Families in Crisis of Killeen provided 663 clients with shelter, 399 with supportive services and more than 500 with assistance through its housing programs in 2012, according to its website.
Suzanne Armour, director of programs, said this is partially made possible by funding from the United Way of the Greater Fort Hood Area.
Families in Crisis houses, supports and empowers people experiencing family violence, sexual violence and homelessness, and continues to serve survivors.
The nonprofit’s services include emergency shelter, transitional and permanent housing assistance, crisis intervention counseling, case management, a 24-hour hotline, hospital accompaniment, support groups and life skills classes.
The United Way contributes $20,000 to Families in Crisis annually, and although the funding makes up less than 5 percent of the nonprofit’s budget, Armour said those funds are “critical.”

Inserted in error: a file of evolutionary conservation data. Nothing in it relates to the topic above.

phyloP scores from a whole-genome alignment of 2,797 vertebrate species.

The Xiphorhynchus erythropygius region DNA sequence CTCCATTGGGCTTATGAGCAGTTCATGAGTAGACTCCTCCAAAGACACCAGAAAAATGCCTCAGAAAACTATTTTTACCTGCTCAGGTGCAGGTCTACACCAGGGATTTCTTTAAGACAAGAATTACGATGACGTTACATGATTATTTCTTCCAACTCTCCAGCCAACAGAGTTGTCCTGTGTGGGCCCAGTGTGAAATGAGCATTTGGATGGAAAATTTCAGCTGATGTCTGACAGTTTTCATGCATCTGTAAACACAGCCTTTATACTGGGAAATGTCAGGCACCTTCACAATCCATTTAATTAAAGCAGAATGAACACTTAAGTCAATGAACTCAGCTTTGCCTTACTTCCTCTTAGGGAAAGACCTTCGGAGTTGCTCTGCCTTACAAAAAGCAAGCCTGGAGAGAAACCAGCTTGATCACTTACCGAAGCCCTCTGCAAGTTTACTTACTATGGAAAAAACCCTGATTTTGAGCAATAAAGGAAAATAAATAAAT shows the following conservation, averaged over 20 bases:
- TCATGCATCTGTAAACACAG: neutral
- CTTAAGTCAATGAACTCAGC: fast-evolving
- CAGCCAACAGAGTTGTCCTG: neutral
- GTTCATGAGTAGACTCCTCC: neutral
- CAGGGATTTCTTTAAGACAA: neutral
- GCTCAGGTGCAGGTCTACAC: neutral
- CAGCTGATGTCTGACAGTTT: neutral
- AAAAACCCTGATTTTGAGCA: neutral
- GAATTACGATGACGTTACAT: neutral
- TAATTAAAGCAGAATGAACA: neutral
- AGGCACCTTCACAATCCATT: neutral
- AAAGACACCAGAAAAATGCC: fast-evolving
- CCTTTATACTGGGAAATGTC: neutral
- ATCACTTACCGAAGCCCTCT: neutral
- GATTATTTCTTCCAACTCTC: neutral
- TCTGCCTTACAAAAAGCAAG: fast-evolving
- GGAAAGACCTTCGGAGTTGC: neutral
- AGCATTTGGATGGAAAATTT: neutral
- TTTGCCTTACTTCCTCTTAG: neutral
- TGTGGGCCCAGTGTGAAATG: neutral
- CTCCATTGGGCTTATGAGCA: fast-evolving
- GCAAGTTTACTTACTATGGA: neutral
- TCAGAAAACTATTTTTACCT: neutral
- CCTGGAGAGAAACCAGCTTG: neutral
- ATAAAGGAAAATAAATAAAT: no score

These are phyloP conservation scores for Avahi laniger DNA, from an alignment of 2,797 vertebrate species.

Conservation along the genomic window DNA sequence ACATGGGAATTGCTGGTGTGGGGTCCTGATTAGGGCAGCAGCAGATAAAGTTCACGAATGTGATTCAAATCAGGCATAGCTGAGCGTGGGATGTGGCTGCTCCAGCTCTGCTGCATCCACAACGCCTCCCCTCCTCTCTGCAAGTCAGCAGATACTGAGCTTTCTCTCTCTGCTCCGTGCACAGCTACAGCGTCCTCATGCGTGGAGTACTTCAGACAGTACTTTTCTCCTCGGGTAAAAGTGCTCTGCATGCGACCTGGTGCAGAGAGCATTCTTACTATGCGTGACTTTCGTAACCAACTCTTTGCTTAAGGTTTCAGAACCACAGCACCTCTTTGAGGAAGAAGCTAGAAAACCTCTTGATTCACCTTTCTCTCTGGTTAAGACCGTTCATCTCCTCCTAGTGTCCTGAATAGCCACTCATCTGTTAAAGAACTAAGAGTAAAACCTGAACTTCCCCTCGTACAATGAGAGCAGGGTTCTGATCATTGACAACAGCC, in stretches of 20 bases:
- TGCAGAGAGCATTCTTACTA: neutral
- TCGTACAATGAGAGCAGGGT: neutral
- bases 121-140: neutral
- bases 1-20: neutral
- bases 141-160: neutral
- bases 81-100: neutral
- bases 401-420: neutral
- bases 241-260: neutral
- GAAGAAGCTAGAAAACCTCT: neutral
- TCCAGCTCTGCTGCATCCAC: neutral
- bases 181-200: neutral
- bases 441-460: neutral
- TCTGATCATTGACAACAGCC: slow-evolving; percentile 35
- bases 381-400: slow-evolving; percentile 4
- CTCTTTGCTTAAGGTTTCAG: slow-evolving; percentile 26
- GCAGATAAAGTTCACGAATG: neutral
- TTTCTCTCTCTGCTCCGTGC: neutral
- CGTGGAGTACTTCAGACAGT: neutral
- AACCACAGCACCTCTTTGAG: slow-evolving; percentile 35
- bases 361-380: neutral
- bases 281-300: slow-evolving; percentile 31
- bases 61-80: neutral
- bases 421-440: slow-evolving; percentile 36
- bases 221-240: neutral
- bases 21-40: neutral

“The money is critical for us because it helps us satisfy our federal and state grant requirements,” she said. “One of the good things about the United Way money is that it’s matching funds for us that we can use for grants that provide direct services (to clients.)”
Families in Crisis is able to offer its services to promote stabilization and self-sufficiency free of charge, Armour said.
“We appreciate the United Way,” she said. “One of the things we like to tell people is the clients who we serve also receive services of other United Way agencies as well. It’s part of a good, strong continuum of care in our community.”
Families in Crisis is also in the process of establishing a homeless shelter in Killeen.
It’s expected to open in March 2015.